A native of Newfoundland, Anthony Dunphy has a Bachelor of Arts and Bachelor of Education from Memorial University in Canada. Dunphy was born in Carbonear, grew up in the capital city of St. John’s and resides in Japan. Making the city of Numazu home, Dunphy now lives in Shizuoka prefecture at the base of Mount Fuji. Inspired by his father to become an artist, Dunphy has been working as a professional painter since 2006. Along with his father (who carved in soapstone, sketched, drew and used mixed media -- but never showed his art publicly), Dunphy also gained inspiration from the nostalgic Norman Rockwell covers of the Saturday Evening Post. Dunphy primarily paints in professional grade acrylics. This provides him with the perfect vehicle to create his vividly-hued works. He also occasionally uses graphite to create drawings. His art was first shown in the Grand Hall at Grand Central Station in New York City. Following this, Dunphy was featured in exhibitions at Toyota Motors Corporation as well as at local Japanese events. The artist captures seemingly everyday moments in light-drenched hues, bringing the images off of the canvas with pops of bold colors. His “Telling Sea Stories” depicts a seashore scene, showing...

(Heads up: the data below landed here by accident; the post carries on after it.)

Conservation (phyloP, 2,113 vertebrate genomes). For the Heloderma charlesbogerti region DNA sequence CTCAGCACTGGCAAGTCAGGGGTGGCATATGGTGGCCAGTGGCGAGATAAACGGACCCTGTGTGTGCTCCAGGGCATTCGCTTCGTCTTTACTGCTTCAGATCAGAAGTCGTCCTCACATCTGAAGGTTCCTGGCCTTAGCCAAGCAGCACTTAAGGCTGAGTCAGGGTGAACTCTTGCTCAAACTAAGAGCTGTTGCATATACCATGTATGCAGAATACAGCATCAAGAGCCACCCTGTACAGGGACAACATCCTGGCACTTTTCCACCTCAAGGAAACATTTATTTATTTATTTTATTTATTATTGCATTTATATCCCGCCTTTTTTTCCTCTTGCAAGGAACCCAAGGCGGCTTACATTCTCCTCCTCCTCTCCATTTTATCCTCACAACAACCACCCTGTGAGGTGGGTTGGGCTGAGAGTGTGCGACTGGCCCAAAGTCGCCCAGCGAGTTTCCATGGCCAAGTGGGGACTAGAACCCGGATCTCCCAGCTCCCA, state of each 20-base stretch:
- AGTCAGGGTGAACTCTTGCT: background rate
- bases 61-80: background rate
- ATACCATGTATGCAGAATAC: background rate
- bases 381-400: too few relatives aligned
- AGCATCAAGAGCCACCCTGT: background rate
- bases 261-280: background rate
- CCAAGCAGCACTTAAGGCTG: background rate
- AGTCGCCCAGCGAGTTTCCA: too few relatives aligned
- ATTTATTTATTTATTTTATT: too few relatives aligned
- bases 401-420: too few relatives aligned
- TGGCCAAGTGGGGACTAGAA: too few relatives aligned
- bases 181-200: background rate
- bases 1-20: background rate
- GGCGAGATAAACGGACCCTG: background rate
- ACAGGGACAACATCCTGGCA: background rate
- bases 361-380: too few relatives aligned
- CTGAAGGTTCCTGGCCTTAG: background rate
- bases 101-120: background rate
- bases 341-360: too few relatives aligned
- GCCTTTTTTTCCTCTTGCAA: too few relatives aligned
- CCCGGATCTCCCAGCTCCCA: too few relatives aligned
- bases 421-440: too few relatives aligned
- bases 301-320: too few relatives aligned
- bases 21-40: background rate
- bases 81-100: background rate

Taking the train to Giverny, home of Claude Monet, just became even more fun. The SNCF rail network recently launched the “Impressionist train.” This upgrade to the traditional train cars makes the rail ride into Normandy a true artistic experience. Visiting the famous home of one of (if not the) most notable Impressionist artists is less than an hour trip from Paris by train. The newest edition to the Rouen line features an art theme that adds to the overall experience. Before ever stepping foot on the historic ground where Monet once painted masterworks such as Water Lilies, visitors are treated to a preview of what's to come. Previously, the railway network offered dressed-up service to Versailles. Instead of the typical neutral train décor, the Versailles carriers feature pictures of the famed chateau. The Giverny rail will be SNCF’s summer-time venture into the art world. The car interiors feature reproductions of some of Monet's most famous works, along with the art of his fellow Impressionist painters. Themes for the cars include local landscapes, gardens and water and Paris and industrialism. Additional photos from the Musee d’Orsay’s architecture also adorn the insides of the train cars. Upon arrival at Vernon, riders will...